Friday, March 31, 2017

'Old Hurrygraph' Tells Story of Jim Judson, Printer's Devil, 1917

“Young Jimsie Judson’s Horseshoe Episode by Old Hurrygraph,” from the Watauga Democrat, March 29, 1917. (According to Editor and Publisher, Jan. 19, 1918, James A. Robinson, also known as “Old Hurrygraph,” had been named editor of the Durham Sun and assumed editorial charge with a single word—“Howdy.”)
Jimsie Judson grew, as all boys have a way of doing. He reached the supreme height of his ambition to be a “printer’s devil,” and he was one. He soon became familiar with the ink and the rollers in the office of the Piedmont Virginian at Orange, Va. You could see from his hands and his face when he emerged from the office that he was in love with the “art preservative” and knew how to apply the ink but not altogether in the right place. A printer’s “devil” is the youngest apprentice in a printing office and is the editor-in-chief of the ink-rollers and the errand bureau.
Jimsie, having been initiated into the art of making papers, in those days on a hand press and by muscular power, he began to sharpen his wits and pick up things. The future dawned upon his young mind as a great aurora borealis, with a Washington hand press in the center, and there was a young mind scanning the horizon and absorbing thoughts and events.
In Jimsie’s search for knowledge he somewhere read that as far back as in the year 1813, in Monmouth Street, London, there were no less than 13 horseshoes nailed over the doors. He wondered and investigated until he found that it was an old superstition, carrying with it protection against witches. Like all other people on the subject, he had learned from the “old folks” that it was lucky to pick up a horseshoe in the “big road” and nail it over the door. Lord Nelson had one nailed to the mast of the ship Victory. The legend of the horse shoe is interesting. Jimsie seized it as a wonderful discovery. It is to the effect that the devil one day asked St. Dunstan—St. Dunstan was the patron saint of goldsmiths, being a noted worker in gold—who was also noted for his skill in shoeing horses, to shoe his “single hoof.” Dunstan knowing his customer, tied him tightly to the wall; proceeded with the job, but purposely put the devil to so much pain that he roared for mercy. Dunstan at last consented to release his captive on condition that he never enter a place where he saw a horseshoe displayed.
Jimsie, on a holiday fishing tramp, found in the public highway the treasure the legend had caused his young mind to covet. They might call him a printer’s “devil,” but the Virginian office would now bear the insignia that was a warning to his Satanic majesty. So Jimsie mounted his horseshoe over the entrance and breathed of wonders accomplished.
 But alas, for theories and luck, and of horseshoes over the door! At an untimely moment, as Jimsie was going out one day, that particular horse shoe left its fastening and dropped. It struck Jimsie a slanting lick on the head, not only with surprise, but with great force, and raised a knot as large as a guinea egg. That broke the charm with Jimsie’s belief in the luck of the horseshoe, and whenever he sees one, his hand involuntarily goes up and scratches the side of his cranium. His philosophy from that hour to this is—if you do not put your horseshoe on your horse’s hoof, put it outside the door on the floor. There was no peach tree blossoms in the ending of his youthful vision.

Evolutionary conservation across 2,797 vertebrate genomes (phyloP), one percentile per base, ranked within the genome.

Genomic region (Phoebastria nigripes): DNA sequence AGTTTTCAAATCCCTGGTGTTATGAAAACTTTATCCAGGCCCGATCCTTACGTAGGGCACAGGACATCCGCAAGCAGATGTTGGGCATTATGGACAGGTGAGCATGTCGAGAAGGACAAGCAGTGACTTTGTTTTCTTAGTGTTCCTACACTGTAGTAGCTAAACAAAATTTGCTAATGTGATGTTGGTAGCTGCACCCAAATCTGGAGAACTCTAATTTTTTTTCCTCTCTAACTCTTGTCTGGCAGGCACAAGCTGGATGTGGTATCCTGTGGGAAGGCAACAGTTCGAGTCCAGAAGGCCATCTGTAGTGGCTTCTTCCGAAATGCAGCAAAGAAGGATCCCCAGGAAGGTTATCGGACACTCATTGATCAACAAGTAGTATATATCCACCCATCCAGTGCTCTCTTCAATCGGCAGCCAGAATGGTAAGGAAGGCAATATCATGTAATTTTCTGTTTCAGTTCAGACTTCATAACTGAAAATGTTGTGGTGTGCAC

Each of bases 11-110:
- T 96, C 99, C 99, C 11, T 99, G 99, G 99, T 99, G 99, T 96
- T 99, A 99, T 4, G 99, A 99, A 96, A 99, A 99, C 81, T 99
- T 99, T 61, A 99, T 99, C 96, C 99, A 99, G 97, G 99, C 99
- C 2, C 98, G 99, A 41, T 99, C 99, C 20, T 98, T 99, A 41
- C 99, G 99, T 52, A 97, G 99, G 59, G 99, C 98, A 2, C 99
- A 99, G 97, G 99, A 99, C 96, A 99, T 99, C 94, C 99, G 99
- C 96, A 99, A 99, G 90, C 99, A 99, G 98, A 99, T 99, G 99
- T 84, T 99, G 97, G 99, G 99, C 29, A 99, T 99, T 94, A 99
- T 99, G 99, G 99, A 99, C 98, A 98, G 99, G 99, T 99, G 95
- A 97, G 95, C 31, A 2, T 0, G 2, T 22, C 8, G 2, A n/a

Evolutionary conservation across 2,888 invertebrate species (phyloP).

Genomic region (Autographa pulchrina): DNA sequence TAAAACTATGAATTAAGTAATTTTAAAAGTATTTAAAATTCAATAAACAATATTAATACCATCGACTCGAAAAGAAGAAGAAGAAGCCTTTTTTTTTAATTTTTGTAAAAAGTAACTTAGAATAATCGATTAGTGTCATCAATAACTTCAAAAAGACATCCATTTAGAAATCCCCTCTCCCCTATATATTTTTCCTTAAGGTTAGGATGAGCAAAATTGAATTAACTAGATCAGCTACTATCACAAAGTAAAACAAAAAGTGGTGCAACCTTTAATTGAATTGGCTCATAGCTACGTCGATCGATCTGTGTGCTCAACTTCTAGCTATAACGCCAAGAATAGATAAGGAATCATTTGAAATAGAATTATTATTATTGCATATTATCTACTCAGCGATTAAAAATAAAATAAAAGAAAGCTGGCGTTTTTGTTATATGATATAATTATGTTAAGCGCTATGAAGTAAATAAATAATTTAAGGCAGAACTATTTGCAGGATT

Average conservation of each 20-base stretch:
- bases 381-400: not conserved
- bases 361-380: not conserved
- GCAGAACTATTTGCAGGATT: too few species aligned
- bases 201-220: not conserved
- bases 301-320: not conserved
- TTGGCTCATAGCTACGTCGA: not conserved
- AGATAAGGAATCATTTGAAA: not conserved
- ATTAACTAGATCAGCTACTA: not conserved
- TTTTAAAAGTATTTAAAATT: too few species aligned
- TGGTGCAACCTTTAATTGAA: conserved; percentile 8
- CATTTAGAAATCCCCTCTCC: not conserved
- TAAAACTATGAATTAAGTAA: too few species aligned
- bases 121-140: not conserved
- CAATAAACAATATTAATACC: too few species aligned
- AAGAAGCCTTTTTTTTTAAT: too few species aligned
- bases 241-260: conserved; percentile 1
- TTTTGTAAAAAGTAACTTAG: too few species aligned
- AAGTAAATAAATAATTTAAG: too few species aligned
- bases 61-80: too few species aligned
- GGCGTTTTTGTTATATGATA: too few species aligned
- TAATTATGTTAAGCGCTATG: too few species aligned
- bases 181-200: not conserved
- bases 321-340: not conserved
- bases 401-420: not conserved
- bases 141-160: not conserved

Jimsie is a big boy now. He has owned a daily paper of his own, which he ran successfully for 24 years in the chosen town of North Carolina, after following the fortunes of the printing office from the time he was a “printer’s devil” in 1869. The scenes of his childhood, the blossoming peach tree, the old lumber house, all of which have passed away, are the dearest pictures that hang on memory’s hall, and parental lessons then taught have been guideposts along the journey of life. Boys, fatherly correctiveness may seem hard to your young, untutored minds, but many a good boy has been spoilt by sparing the rod. You will see through it all if you live long enough, and then the memory will cast a beautiful glow and halo over its correctness.

Thursday, March 30, 2017

Northern Markets Paying Premium for N.C. Shad, 1919

The Independent, March 14, 1919
Shad May Be Short But Prices Aren’t
North Carolina Shad Fishermen Getting Good Returns for Their Product
North Carolina shad have sold for 28 cents to 40 cents a pound on the eastern markets this week, the lower price being for bucks, the fancy price for roes. The fishermen are not making big catches peculiar to former years but the fancy prices obtainable may offset this effect. There is no let up in the demand for North Carolina shad and many Fulton Street New York and Dock Street Philadelphia market merchants have their solicitors in the field. Most of the shad caught in these waters are sold or consigned to dealers whose ads are found in this newspaper.
A special train, secured largely thru the efforts of the Atlantic Coast Fisheries Co. and Wallace & Keeney Co. of New York takes fish from Elizabeth City thrice a week, making connection with Washington, Baltimore and New York steamers at Norfolk. Shad taken from these waters early yesterday morning, for instance, are on the New York market this afternoon and on sale at 2 o’clock to-morrow morning.

Wednesday, March 29, 2017

Contaminated Drinking Water Causes Typhoid and Diarrheal Diseases; Can Chlorine Help? 1917